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From sebb <>
Subject Re: Drop Java 6 support for the next release?
Date Thu, 20 Nov 2014 20:00:10 GMT
On 20 November 2014 08:04, Milamber <> wrote:
> On 16/11/2014 03:44, sebb wrote:
>> On 15 November 2014 22:24, Milamber <> wrote:
>>> On 15/11/2014 19:00, sebb wrote:
>>>> On 15 November 2014 18:27, Milamber <> wrote:
>>>>> Hello,
>>>>> I would open the discussion to remove the Java 6 support (End Of Life:
>>>>> Feb 2013) to JMeter for next release (in 2015 I think).
>>>>> I think, now, the Java 7 (or 8) is widespread on computer.
>>>>> For history:
>>>>> JMeter 2.9 (2013-01-28) drop the Java 1.5 support (EOL Oct 2009)
>>>>> JMeter 2.4 (2010-07-12) drop the Java 1.4 support (EOL Oct 2008)
>>>>> Note : Java 7 EOL is April 2015
>>>>> Have you some special objections to remove the Java 6 support to JMeter?
>>>> JMeter is an a stand-alone application, and so other Java code is not
>>>> generally dependent on it.
>>>> This means we have more freedom when deciding the minimum Java version.
>>>> If necessary, JMeter can be installed on a separate system with a more
>>>> recent version of Java.
>>>> I think the main constraint is whether or not the Java version is
>>>> readily available and stable on a wide variety of platforms.
>>>> Having said that, unless a newer version of Java offers significant
>>>> benefits, there is no point in forcing (some) users to upgrade Java.
>>>> So: what are the features of Java 7 and/or 8 that would improve JMeter?
>>> I'm not sure that is the good question.
>> It is the main question we should ask ourselves.
>>> Why Apache JMeter must support the EOL Java versions ? and (second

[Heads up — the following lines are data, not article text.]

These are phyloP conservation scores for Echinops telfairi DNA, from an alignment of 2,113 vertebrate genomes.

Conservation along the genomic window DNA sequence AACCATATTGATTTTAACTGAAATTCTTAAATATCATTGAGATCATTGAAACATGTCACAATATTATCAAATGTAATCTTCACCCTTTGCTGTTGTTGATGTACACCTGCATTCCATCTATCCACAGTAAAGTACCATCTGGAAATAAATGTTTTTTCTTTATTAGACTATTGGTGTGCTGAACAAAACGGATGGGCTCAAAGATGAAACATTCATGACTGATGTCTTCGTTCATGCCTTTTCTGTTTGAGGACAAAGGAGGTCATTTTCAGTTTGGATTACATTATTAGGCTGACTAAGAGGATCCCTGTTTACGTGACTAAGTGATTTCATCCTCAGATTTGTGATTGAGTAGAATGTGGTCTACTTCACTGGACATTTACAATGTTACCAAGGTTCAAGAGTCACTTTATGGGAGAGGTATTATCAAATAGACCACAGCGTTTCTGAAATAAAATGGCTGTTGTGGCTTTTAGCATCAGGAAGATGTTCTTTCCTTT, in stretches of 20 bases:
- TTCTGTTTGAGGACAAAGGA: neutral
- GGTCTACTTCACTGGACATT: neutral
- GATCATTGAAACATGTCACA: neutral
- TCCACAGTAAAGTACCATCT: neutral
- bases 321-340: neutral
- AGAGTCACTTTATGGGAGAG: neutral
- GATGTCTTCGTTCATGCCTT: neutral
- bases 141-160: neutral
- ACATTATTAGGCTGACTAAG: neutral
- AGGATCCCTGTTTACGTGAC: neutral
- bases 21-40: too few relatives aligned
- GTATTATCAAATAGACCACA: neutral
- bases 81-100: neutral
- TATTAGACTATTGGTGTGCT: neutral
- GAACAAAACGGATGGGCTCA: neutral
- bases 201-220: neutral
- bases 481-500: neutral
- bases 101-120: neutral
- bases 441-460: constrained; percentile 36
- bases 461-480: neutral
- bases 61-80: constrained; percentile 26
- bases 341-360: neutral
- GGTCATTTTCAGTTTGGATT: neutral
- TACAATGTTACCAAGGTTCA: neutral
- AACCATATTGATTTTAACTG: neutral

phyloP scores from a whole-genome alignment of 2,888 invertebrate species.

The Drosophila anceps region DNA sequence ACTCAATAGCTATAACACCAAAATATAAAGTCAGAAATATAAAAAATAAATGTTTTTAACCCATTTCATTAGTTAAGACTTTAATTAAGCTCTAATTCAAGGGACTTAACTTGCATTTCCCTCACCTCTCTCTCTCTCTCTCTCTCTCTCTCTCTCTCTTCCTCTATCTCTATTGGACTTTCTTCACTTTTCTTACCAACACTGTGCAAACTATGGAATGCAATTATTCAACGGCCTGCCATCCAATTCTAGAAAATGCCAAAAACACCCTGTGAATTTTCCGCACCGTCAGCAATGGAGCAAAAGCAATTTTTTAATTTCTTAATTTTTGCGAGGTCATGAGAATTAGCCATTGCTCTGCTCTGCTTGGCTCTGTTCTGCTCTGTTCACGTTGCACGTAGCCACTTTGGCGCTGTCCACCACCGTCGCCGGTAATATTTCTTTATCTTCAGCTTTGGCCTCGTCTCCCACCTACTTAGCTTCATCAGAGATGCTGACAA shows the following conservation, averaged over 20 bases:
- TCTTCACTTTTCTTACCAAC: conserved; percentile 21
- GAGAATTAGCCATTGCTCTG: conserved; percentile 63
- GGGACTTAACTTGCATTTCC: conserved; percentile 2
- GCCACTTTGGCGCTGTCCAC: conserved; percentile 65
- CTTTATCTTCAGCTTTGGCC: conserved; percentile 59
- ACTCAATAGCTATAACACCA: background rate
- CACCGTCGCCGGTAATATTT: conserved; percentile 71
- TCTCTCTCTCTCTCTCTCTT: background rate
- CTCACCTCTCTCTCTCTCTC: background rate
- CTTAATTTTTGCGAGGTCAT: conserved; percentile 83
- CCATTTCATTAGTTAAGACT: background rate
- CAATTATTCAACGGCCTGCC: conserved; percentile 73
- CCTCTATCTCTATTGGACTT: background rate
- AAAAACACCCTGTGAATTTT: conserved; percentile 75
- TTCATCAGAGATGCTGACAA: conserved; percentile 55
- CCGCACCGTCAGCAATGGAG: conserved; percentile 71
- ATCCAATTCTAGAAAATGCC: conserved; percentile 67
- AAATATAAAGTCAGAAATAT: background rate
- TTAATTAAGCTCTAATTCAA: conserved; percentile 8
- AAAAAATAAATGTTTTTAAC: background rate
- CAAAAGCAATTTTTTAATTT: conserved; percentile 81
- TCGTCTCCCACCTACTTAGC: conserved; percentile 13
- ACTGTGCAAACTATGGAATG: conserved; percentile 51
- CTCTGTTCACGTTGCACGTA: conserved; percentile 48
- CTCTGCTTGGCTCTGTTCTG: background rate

>>> question) why JMeter must work on a non-supported version of Java by
>>> editor ?
>> I'm not saying it must work on EOL versions of Java.
>> Remember that Java applications are upwards compatible, so we are not
>> stopping it from being used with Java 7,8,9 etc.
>> However, we should not arbitrarily require Java 7 just because Java 6 is EOL.
> Java 6 is EOL since Feb 2013, the next release of JMeter will probably
> release in the 1st or 2nd quarter 2015, so 2 years after the Java 6 EOL.
> That seems give a reasonable time to the users for update their machine
> with Java 7.
> We have already made an implicit (and arbitrary?) decision to keep the
> Java 6 support since the 6 EOL.
>>> For example, the bug 54477 is only fixed by using the Java 7 version. We
>>> can't fix this bug with Oracle (Sun) because the EOL arrived...
>> That is exactly the sort of information that I meant.
>>> I'm made a lot of load testing mission, and I have always the
>>> possibility to install the latest Java version. JMeter isn't a server
>>> process like httpd, the compliant with old version isn't mandatory for
>>> the run test, the load tester (person who make the load test or
>>> functional test) can always impose their requirements (i.e. Java version).
>>> If I follow your logical think, the question is: when the JMeter minimal
>>> Java version must be change? Why wait 4 years to upgrade to Java 5? or 2
>>> years to upgrade to Java 1.4? what is the criteria to upgrade the Java
>>> runtime at this time (2009 / 2008)?
>>> Please, give us the reasons to keep the reason to keep JMeter compliant
>>> with no-support of the Java version by the editor (and the security
>>> issues, bug issue with old version)?
>> I am not saying we have to keep JMeter compliant with Java 6.